Reminder: What does it mean to be black in Britain in 2020?

Our Vice President Isabelle Parasram invites you to join her for a free event “What does it mean to be black in Britain in 2020?” on Thursday 22nd October from 7pm-8.30pm.

Christopher Jackson, Professor of Geology at Imperial College and soon to be the first black scientist to jointly present the 2020 Royal Institution Christmas Lectures, will be speaking and answering your questions. He will be joined by Former CEO of the Stephen Lawrence Charitable Trust and Co-Founder of The Centre for Inclusive Leadership, Paul Anderson-Walsh, as we ask about their experiences and insights during this Black History Month event.

* Mary Reid is a contributing editor on Lib Dem Voice. She was a councillor in Kingston upon Thames, where she is still very active with the local party, and is the Hon President of Kingston Lib Dems.

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  • jayne Mansfield 19th Oct '20 - 2:57pm

    I hope that the event is well attended. It is always a concern though, that when one has a self -selected audience, there might be an element of ‘preaching to the converted’. though.

    For me, the most powerful aspect of BLM has been that people of colour who have made successes of their lives are now sharing their very personal experiences of the humiliations that they have endured, and we can see the extra level of courage and determination that they have demonstrated to get there. It is not just the crude racism, but the constant chipping away of feelings of self worth and self esteem they have had to overcome to succeed. All too often, having made a success of their lives despite the racism they have had to overcome, their success is, in my view, erroneously pointed out as evidence that we are not a racist society.

    I hope that sharing their negative experiences and the effect, rather than hiding them from a wider public continues. Exposing one’s vulnerability is never easy, but I would argue that it appeals more to the decency of fellow human beings than statistical data demonstrating discrimination, important though this is, and it is therefore more likely to convince more people that not being a racist personally is not enough. More in needed from us as individuals utilising a bottom up approach..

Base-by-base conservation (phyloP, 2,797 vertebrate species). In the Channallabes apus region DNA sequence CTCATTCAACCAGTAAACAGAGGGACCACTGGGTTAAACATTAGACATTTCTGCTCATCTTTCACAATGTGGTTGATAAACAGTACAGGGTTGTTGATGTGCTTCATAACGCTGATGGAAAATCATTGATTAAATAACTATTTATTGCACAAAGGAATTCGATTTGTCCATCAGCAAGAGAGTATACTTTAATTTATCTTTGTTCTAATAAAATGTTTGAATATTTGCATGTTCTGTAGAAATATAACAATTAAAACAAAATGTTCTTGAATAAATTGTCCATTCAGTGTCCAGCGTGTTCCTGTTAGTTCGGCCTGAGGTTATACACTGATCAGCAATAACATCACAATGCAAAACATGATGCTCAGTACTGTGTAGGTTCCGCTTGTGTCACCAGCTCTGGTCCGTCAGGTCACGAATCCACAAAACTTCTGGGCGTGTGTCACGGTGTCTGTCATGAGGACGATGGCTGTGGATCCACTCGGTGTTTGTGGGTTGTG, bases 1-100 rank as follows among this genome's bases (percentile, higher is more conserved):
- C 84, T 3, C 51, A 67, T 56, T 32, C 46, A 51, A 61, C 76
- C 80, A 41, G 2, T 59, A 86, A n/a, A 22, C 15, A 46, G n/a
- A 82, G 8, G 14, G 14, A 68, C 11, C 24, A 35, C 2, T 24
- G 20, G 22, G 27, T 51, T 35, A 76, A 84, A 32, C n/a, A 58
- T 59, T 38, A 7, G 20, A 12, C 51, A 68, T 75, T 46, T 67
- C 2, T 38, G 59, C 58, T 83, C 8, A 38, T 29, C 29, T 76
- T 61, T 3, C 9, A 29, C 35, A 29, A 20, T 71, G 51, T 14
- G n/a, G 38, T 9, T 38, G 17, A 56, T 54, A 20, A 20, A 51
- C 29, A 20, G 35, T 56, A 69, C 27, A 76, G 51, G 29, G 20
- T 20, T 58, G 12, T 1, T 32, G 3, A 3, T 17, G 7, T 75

• Peter Martin 20th Oct '20 - 12:57pm

    There’s a bit more to race relations in the UK than can be conveyed by such phrases as “people of colour”.

    We should know from our own experience of the Irish question, or the more recent EU immigration, that when different groupings have a problem with each other it isn’t just, or even mainly, about different physically defining features. There’s always a religious, cultural, and national identity aspect to it all.

    There isn’t any easy fix. Removing national borders is one Liberally advocated solution but I can’t see that doing any good in either Ireland, the Former Yugoslav Republic or India/Pakistan/BanglaDesh/SriLanka.

  • jayne mansfield 20th Oct '20 - 1:52pm

    @ Peter,
    When people of colour are abused , humiliated or othered, it is often by people who have no knowledge of the religious, cultural or on many occasions national identity of those they feel free to victimise.

    Skin colour is an immediately visible characteristic that far too many people use as a basis for assumptions that fail to see the person as a unique individual rather than as a social stereotype that can be placed in a defined box. It is a characteristic that fragile personalities or just nasty individuals mark the person out as inferior to be lorded over or discriminated against. It is crude tribalism based on something superficial, and it is clear from social science data which tribe benefits from its continuation in our society.

  • Peter Martin 20th Oct '20 - 3:52pm

    @ Jayne,

    I don’t feel particularly comfortable talking about this because I don’t have any answers. Lib Dems are no different. We’ve just seen a horrific killing in France. You don’t want to talk about that any more than I do.

  • jayne Mansfield 20th Oct '20 - 5:51pm

    @ Peter,
    Fair enough Peter, but I am unsure why a discussion on the lived experiences of people of colour receive at the hands of individuals and institutions is linked to the horrific murder that has just taken place.

    For the record, I am totally opposed to cancel culture, intolerance and the spread of hatred from whatever source. Nevertheless, I do not believe one should hold back from criticism of a different ideology or aspects of ideology and behaviours that harm others.
    Mob rule should never prevail.

    What I will defend to my last breathe is the right to equality of treatment and respect for people of colour who are discriminated against because of an immutable birth characteristic which has nothing to do with their beliefs or behaviour.

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